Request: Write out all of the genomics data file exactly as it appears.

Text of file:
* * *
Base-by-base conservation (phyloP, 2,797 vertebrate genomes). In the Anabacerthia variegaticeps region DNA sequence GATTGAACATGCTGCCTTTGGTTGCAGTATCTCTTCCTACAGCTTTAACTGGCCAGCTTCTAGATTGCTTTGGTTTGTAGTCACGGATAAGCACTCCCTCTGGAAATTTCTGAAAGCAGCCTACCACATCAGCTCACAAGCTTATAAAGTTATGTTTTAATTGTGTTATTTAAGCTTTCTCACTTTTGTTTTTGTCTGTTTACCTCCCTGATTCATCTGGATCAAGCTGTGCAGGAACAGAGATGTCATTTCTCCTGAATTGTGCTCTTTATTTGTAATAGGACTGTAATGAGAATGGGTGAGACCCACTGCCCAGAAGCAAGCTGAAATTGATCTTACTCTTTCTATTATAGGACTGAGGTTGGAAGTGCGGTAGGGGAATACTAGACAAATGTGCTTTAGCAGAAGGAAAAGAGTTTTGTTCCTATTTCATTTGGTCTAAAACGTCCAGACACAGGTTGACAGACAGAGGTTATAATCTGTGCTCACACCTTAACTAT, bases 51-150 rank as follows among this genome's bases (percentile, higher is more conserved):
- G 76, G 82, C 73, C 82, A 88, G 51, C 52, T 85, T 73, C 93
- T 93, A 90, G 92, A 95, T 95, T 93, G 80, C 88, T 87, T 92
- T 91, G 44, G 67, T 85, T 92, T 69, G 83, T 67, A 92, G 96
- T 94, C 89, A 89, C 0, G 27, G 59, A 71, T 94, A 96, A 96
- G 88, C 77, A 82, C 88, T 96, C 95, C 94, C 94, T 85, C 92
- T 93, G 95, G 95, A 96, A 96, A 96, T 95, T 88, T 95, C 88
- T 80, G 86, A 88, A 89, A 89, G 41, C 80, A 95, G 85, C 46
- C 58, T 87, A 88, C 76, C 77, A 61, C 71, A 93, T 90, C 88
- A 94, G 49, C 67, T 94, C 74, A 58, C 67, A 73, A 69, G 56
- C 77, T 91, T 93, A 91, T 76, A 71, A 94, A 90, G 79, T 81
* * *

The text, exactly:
Base-by-base conservation (phyloP, 2,797 vertebrate genomes). In the Anabacerthia variegaticeps region DNA sequence GATTGAACATGCTGCCTTTGGTTGCAGTATCTCTTCCTACAGCTTTAACTGGCCAGCTTCTAGATTGCTTTGGTTTGTAGTCACGGATAAGCACTCCCTCTGGAAATTTCTGAAAGCAGCCTACCACATCAGCTCACAAGCTTATAAAGTTATGTTTTAATTGTGTTATTTAAGCTTTCTCACTTTTGTTTTTGTCTGTTTACCTCCCTGATTCATCTGGATCAAGCTGTGCAGGAACAGAGATGTCATTTCTCCTGAATTGTGCTCTTTATTTGTAATAGGACTGTAATGAGAATGGGTGAGACCCACTGCCCAGAAGCAAGCTGAAATTGATCTTACTCTTTCTATTATAGGACTGAGGTTGGAAGTGCGGTAGGGGAATACTAGACAAATGTGCTTTAGCAGAAGGAAAAGAGTTTTGTTCCTATTTCATTTGGTCTAAAACGTCCAGACACAGGTTGACAGACAGAGGTTATAATCTGTGCTCACACCTTAACTAT, bases 51-150 rank as follows among this genome's bases (percentile, higher is more conserved):
- G 76, G 82, C 73, C 82, A 88, G 51, C 52, T 85, T 73, C 93
- T 93, A 90, G 92, A 95, T 95, T 93, G 80, C 88, T 87, T 92
- T 91, G 44, G 67, T 85, T 92, T 69, G 83, T 67, A 92, G 96
- T 94, C 89, A 89, C 0, G 27, G 59, A 71, T 94, A 96, A 96
- G 88, C 77, A 82, C 88, T 96, C 95, C 94, C 94, T 85, C 92
- T 93, G 95, G 95, A 96, A 96, A 96, T 95, T 88, T 95, C 88
- T 80, G 86, A 88, A 89, A 89, G 41, C 80, A 95, G 85, C 46
- C 58, T 87, A 88, C 76, C 77, A 61, C 71, A 93, T 90, C 88
- A 94, G 49, C 67, T 94, C 74, A 58, C 67, A 73, A 69, G 56
- C 77, T 91, T 93, A 91, T 76, A 71, A 94, A 90, G 79, T 81